Dark Waters

Focus

Fact-based drama about poisoned water, similar to 2000’s “Erin Brockovich,” has a single crusading lawyer (Mark Ruffalo) taking on a powerful company – in this case, DuPont – that’s been dumping industrial waste from the manufacture of Teflon around Parkersburg, West Virginia, the loyal company town where the coating is made. The ambitious attorney, who used to represent chemical companies, becomes involved in the situation at the urging of a stubborn local farmer (Bill Camp) who knows his grandmother (Marcia Dangerfield). Director Todd Haynes and screenwriters Mario Correa and Matthew Michael Carnahan limn a rural landscape where the sun seems never to shine and the wealthy exploit and poison the poor with seeming impunity. Some rough and profane language, occasional animal gore. A-III; PG-13

Jumanji: The Next Level

Columbia

Playful gender-bending within the context of a video-game alternate universe mingles with an unexpectedly somber message about approaching death in this follow-up to the 2017 original. Director Jake Kasdan, who co-wrote the screenplay with Jeff Pinkner and Scott Rosenberg, has made, in spite of the sight gags about physical abilities and regenerated characters, a reflection on adult responsibilities, mortality and self-esteem. Dwayne Johnson and Karen Gillan are the most prominent of the avatars into whom the core cast of the kickoff (Alex Wolff, Morgan Turner, Ser’Darius Blain and Madison Iseman), among others, are transformed before embarking on a quest during which they take on the brutal leader (Rory McCann) of a violent empire. An old game, a familiar plot and eternal verities are a potent combination. Intense action sequences, fleeting sexual references, three profanities, occasional crude language. A-III; PG-13

Playmobil: The Movie

STX

Four years after their parents were killed in a car accident, a formerly free-spirited teen girl (Anya Taylor-Joy) and her fun-loving younger brother (Gabriel Bateman) are at odds because of her overprotectiveness. But after they’re magically transported to a world inhabited by the titular line of toys, and he is kidnapped, she embarks on a quest to rescue him. She finds an unlikely ally in the form of a laidback food truck driver (voice of Jim Gaffigan) and is also aided by a James Bond-like spy (voice of Daniel Radcliffe). Mostly animated, but bracketed by live-action sequences, director Lino DiSalvo’s meandering musical adventure, which also features voice work by Adam Lambert as a loony Roman emperor, is too frightening for tots and strays momentarily into some questionable dialogue. Still, themes of teamwork, friendship, family bonds and forgiveness go some way toward compensating for its obvious aesthetic shortcomings. Considerable peril, stylized combat violence, two vaguely crass terms. A-II ; PG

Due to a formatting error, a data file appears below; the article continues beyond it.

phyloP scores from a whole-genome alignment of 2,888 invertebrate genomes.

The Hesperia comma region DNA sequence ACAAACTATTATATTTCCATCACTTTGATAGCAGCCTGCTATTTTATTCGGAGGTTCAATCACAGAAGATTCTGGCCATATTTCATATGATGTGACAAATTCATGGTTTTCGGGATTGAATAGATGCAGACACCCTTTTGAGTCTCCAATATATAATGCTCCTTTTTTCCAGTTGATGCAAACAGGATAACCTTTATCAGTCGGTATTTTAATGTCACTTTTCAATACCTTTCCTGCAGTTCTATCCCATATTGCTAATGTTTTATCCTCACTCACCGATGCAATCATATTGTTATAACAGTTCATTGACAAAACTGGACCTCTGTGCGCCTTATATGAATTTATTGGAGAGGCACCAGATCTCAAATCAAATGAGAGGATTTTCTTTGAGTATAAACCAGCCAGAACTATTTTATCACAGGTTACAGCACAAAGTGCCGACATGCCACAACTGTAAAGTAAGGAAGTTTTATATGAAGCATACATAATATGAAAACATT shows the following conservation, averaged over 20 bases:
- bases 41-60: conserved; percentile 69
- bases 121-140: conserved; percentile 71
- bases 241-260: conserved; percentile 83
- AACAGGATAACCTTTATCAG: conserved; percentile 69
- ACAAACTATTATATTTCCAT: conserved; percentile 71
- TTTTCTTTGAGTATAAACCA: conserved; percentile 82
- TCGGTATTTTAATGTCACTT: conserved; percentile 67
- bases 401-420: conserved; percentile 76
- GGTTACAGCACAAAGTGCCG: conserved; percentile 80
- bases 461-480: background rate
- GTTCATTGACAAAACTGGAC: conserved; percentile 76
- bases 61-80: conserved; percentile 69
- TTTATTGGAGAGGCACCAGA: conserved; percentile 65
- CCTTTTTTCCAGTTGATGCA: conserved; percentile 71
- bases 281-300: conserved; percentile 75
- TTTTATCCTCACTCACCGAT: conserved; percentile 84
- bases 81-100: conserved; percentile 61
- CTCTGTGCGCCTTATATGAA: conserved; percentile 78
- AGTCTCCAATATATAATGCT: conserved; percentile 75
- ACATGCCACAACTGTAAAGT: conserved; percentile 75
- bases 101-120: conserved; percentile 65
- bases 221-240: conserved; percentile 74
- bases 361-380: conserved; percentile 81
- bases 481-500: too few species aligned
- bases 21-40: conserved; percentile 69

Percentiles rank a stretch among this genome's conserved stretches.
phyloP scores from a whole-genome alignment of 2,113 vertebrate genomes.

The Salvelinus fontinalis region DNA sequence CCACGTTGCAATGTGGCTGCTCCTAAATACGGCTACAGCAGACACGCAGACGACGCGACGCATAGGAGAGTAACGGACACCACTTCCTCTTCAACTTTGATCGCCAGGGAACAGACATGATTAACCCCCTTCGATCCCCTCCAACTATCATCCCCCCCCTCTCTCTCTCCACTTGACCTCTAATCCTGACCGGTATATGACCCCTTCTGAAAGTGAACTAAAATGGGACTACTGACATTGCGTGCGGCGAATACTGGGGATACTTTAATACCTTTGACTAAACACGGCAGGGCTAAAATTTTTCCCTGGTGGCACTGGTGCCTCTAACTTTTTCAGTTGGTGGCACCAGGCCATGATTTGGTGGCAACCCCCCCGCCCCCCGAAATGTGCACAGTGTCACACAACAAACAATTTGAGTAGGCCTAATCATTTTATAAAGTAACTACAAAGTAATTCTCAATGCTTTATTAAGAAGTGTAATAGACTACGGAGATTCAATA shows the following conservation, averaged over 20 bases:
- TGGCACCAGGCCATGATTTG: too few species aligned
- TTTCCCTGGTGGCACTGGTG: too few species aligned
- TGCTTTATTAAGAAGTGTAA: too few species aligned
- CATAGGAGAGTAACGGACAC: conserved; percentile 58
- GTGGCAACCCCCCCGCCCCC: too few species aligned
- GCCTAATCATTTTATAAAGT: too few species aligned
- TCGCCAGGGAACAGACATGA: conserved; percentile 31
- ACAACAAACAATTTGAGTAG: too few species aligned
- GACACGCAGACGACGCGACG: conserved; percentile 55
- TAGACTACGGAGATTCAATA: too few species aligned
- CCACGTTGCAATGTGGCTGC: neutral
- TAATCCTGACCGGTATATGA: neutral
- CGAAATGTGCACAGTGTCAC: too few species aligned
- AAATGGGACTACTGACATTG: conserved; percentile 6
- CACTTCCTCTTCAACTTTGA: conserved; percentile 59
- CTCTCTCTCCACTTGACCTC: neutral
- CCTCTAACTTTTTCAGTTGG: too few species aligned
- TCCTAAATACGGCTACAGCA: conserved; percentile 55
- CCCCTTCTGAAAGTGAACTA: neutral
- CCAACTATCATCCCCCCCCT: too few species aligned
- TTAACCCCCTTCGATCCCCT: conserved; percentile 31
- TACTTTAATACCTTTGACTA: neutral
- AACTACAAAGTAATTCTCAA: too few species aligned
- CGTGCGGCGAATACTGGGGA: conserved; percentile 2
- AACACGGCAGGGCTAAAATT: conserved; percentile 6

The Two Popes

Netflix

Glossy but highly speculative account of a visit to the Vatican by Cardinal Jorge Bergoglio (Jonathan Pryce), the future Pope Francis, shortly before the resignation of his predecessor, Benedict XVI (Anthony Hopkins). Screenwriter Anthony McCarten and director Fernando Meirelles ill-advisedly try to extol Francis by trashing Benedict, presenting the latter as doddering and detached from the realities of modern life. They counterbalance this somewhat with an extended sequence of flashbacks showing Jesuit Father Bergoglio’s quasi-collaborationist approach to the brutal military regime that came to power in Argentina following a 1976 coup d’etat, a subject about which they seem to imagine that they have acquired a clarity and certainty that has evaded many others. But when it comes to the two pontificates, their bias is more than apparent. Fine performances by the leads and high production values do not compensate adequately for a fast and loose version of recent church history. Themes requiring mature discernment, scenes of violence, a few sexual references, one mild profanity, a single crass term. A-III; PG-13

Uncut Gems

A24

Relentlessly grating character study of a lowlife jewelry merchant (Adam Sandler) in New York’s Diamond District as he juggles his wife (Idina Menzel), the employee who doubles as his mistress (Julia Fox), the basketball gambling addiction that has left him in debt to his loan shark brother-in-law (Eric Bogosian) and his fraught relationship with hoops star Kevin Garnett (playing himself). Although the abrasive tone is deliberate, the effect is that of a skillfully composed sonata for fingernails on a blackboard. Directors and brothers Josh and Benny Safdie, who co-wrote the script with Ronald Bronstein, also hold out the protagonist’s affair as a potential source of happiness. Gunplay and physical violence, some gore, benignly viewed adultery, strong sexual content including implied lesbian activity, voyeurism and rear nudity, frequent profanities, pervasive rough and crude language, an obscene gesture. O; R

USCCB Office for Film & Broadcasting classifications:

A-I – General patronage

A-II – Adults and adolescents

A-III – Adults

A-IV – Adults, with reservations

L – Limited adult audience

O – Morally offensive

Motion Picture Association of America ratings:

G – General audiences; all ages admitted

PG – Parental guidance suggested; some material may not be suitable for children

PG-13 – Parents are strongly cautioned to give special guidance for attendance of children under 13; some material may be inappropriate for young children

R – Restricted; under 17 requires accompanying parent or adult guardian

NC-17 – No one under 17 admitted